Recognizing Irises

HKUST CSIT5401 Recognition System lecture notes 2. 识别系统复习笔记。


Face recognition and iris recognition are non-invasive method for verification and identification of people. In particular, the spatial patterns that are apparent in the human iris are highly distinctive to an individual.

Schematic diagram of iris recognition

Image Acquisition Systems

One of the major challenges of automated iris recognition is to capture a high-quality image of the iris while remaining non-invasive to the human operator.

There are three concerns while acquiring iris images:

  • To support recognition, it is desirable to acquire images of the iris with sufficient resolution and sharpness.
  • It is important to have good contrast in the interior iris pattern without resorting to a level of illumination that annoys the operator, i.e., adequate intensity of source constrained by operator comfort with brightness.
  • These images must be well framed (i.e., centered) without unduly constraining the operator.

The Daugman system

The Daugman system captures images with the iris diameter typically between 100 and 200 pixels from a distance of 15-46cm.

The system makes use of an LED-based point light source in conjunction with a standard video. By carefully positioning of the point source below the operator, reflections of the light source off eyeglasses can be avoided in the imaged iris.

The Daugman system provides the operator with live video feedback via a tiny liquidcrystal display placed in line with the camera's optics via a beam splitter. This allows the operator to see what the camera is capturing and to adjust his position accordingly.

The Wildes system

The Wildes system images the iris with approximately 256 pixels across the diameter from 20cm. The system makes use of a diffused source and polarization in conjunction with a low-light level camera.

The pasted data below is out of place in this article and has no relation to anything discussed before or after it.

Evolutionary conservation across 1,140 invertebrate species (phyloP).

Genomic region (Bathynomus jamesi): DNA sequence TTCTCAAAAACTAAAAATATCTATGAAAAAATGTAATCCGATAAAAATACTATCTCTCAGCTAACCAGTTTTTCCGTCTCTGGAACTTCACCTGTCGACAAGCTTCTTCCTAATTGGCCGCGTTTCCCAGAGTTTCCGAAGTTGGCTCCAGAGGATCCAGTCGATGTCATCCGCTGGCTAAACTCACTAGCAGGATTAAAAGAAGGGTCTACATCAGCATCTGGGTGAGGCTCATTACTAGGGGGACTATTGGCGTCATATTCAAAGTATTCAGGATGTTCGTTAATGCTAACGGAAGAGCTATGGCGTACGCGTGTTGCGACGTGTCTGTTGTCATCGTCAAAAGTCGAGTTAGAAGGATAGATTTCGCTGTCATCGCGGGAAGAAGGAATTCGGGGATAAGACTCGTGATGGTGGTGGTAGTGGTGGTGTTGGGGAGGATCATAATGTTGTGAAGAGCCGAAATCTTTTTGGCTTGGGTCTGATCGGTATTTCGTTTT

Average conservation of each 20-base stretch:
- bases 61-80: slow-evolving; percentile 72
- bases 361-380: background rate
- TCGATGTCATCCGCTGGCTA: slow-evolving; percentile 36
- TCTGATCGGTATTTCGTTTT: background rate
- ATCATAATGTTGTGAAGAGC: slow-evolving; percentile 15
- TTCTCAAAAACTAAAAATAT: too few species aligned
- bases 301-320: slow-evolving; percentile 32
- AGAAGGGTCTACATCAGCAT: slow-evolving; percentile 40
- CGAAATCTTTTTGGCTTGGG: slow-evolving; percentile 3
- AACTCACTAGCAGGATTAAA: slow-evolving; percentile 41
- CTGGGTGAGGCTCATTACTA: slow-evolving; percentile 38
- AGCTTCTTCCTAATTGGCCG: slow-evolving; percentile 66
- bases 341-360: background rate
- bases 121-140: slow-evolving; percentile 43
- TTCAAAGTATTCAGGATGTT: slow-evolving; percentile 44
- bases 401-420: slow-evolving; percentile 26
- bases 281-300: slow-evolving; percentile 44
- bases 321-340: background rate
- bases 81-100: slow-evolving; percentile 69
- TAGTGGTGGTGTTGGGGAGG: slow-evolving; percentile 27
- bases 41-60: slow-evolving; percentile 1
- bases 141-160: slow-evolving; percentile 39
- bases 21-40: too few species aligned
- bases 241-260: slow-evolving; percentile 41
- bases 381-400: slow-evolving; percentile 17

The use of matched circular polarizer at the light source and camera essentially eliminates the specular reflection of the light source.

The coupling of a low light level camera with a diffused illumination allows for a level of illumination that is entirely unobjectionable to human operators.

The relative sizes and positions of the square contours are chosen so that when the eye is in an appropriate position, the squares overlap and appear as one to the operator.

Iris localization

Image acquisition will capture the iris as part of a larger image that also contains data derived from the immediately surrounding eye region. For example, eyelashes, upper eyelid, lower eyelid and sclera. Therefore, prior to performing iris pattern matching, it is important to localize that portion of the acquired image that corresponds to an iris.

The Wildes system makes use of the first derivatives of image intensity to signal the location of edges that correspond to the borders of the iris.

  • Step 1: The image intensity information is converted into binary edge-map.
  • Step 2: The edge points vote to particular contour parameter values.

Step 1

The edge map is recovered via gradient-based edge detection. This operation consists of thresholding the magnitude of the image intensity gradient magnitude. \(I\) is the intensity and (x, y) are the image coordinates. \[ \text{Gradient magnitude }|\triangledown G(x, y)\ast I(x, y)|\\ \text{2D Gaussian function } G(x, y)=\frac{1}{2\pi\sigma^2}\exp(\frac{(x-x_0)^2+(y-y_0)^2}{2\sigma^2}) \]